Preliminary abstract: India is increasingly becoming a hot spot for international education and as of 2012 ranked second only to the United States in terms of the number of foreign students attending universities. These educational migratory paths towards India have received little scholarly attention though migration from India to the West for education, and to the Gulf Countries for labor, has been well documented. Hyderabad, the site of my research, is a cosmopolitan city known for its Information Technology educational and employment opportunities.
MICHAEL L. ZUKOSKY, then a student at Temple University, Philadelphia, Pennsylvania, was awarded a grant in May 2004 to aid research on 'Transforming Environmentality: Subjectivity and Development in China's Altai Mountains,' supervised by Dr. Sydney D. White. This research project, through participant observation with Kazakh pastoralists and the collection of various official and expert narratives of grassland science and pastoral development, demonstrated the way that a local political context transformed the efforts of grassland science experts to create viable political subjects.
CHARLES H.P. ZUCKERMAN, then a graduate student at University of Michigan, Ann Arbor, Michigan, was awarded funding in October 2013 to aid research on 'The Ethics of Exchange: Gambling and Interaction in Luang Prabang, Laos,' supervised by Dr. Michael Lempert. This research used ethnographic and linguistic methods to explore the ethical dimensions of economic exchanges in Luang Prabang, Laos. For the past twenty years, Luang Prabang has been a city in shift, as the once royal capital of Laos has emerged as a global tourist destination.
JENNIFER M. ZOVAR, while a student at Vanderbilt University, Nashville, Tennessee, was awarded a grant in May 2008 to aid research on 'Post-Collapse Formations of Community, Memory, and Identity: The Archaeology of Pukara de Khonkho, Bolivia,' supervised by Dr. John W. Janusek. The goal of the investigation was to use the large, densely populated settlement of Pukara de Khonkho as a test case to examine community development following the collapse of the Tiwanaku state, specifically considering the roles of population movement and intercommunity interaction.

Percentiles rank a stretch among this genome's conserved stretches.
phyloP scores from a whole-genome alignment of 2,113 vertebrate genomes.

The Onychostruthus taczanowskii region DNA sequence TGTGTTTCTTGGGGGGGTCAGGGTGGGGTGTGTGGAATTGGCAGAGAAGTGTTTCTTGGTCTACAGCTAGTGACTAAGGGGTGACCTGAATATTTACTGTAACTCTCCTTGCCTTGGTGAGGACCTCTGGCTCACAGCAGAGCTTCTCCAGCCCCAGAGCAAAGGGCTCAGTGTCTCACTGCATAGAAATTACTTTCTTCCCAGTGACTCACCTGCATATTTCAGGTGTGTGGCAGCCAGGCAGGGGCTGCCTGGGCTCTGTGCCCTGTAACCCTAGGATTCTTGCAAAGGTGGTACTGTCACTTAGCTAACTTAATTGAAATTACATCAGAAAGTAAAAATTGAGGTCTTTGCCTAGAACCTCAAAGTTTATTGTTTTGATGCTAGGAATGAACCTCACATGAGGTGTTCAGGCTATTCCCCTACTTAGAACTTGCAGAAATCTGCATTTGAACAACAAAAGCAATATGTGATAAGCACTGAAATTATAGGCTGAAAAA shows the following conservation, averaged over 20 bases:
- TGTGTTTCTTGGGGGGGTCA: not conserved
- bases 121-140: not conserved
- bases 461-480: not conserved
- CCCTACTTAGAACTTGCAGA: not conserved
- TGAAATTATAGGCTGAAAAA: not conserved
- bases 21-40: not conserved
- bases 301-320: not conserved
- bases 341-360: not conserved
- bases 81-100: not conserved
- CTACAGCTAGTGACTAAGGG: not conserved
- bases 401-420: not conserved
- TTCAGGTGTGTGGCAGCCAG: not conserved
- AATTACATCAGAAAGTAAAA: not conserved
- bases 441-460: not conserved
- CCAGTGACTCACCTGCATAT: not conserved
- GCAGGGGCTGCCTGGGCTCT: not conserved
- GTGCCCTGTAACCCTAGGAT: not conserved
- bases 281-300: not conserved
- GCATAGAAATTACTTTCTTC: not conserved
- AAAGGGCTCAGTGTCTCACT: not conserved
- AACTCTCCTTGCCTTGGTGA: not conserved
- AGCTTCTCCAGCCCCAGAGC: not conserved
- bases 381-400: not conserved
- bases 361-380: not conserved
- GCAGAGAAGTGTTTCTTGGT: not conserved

KONSTANTINOS ZORBAS, while a student at the University of Cambridge in Cambridge, England, was awarded a grant in March 2003 to aid research on interactions between shamans and clients in a Siberian city, under the supervision of Dr. Piers G. Vitebsky. Zorbas studied episodes of illness and performances of shamanic healing in the city Kyzyl, Republic of Tyva, Russia.
ANGELINA IONE ZONTINE, then a student at University of Massachusetts, Amherst, Massachusetts, received a grant in October 2008 to aid research on 'Remaking the Political in 'Fortress Europe:' Cultural and Political Practice In Italian Social Centers,' supervised by Dr. Jacqueline L. Urla. This research project investigates the political activism and creation of culture being carried out at collectively run social centers in Bologna, Italy.
ANNA B. ZOGAS, then a graduate student at University of Washington, Seattle, Washington, was awarded funding in October 2013 to aid research on ''Invisible Injury:' Mild Traumatic Brain Injury and Disability Compensation in the U.S. Military Healthcare System,' supervised by Dr. Lorna A. Rhodes. The ethnographic research supported by the Dissertation Fieldwork Grant is part of a dissertation about post-9/11 military veterans' post-combat problems, with particular attention to the mild traumatic brain injury (mild TBI).
Preliminary abstract: What does it mean to say that people with disabilities are created in the 'image of God'? This is a central assertion of Christian disability-focused initiatives in Uganda, where more than 20 percent of the population is disabled in a context marked by scarce state resources, widespread poverty, and intense disability stigma. Disability has become a meaningful category of human difference in Uganda via the circulation of secular Euro-American law, policy, biomedicine, and activism.
ANDREW M. ZIPKIN, then a graduate student at George Washington University, Washington, DC, received funding in October 2012 to aid research on 'Material Symbolism and Ochre Use in Middle Stone Age East-Central Africa,' supervised by Dr. Alison S. Brooks. The discovery of ochre pigments at African Middle Stone Age (MSA) sites has been widely interpreted as relating to the onset of modern human symbolic behavior. However, an alternate hypothesis holds that ochre's first function was technological rather than symbolic.
LAL ZIMMAN, then a student at University of Colorado, Boulder, Colorado, received a grant in October 2010 to aid research on 'Talking like a Man: Identity, Socialization, Biology, and the Gendered Voice among Female-to-Male Transsexuals,' supervised by Dr. Kira Hall. As a window into the relationship between gender and the voice, this study combines methods from linguistic anthropology and sociolinguistics to analyze the changing voices of female-to-male transgender people.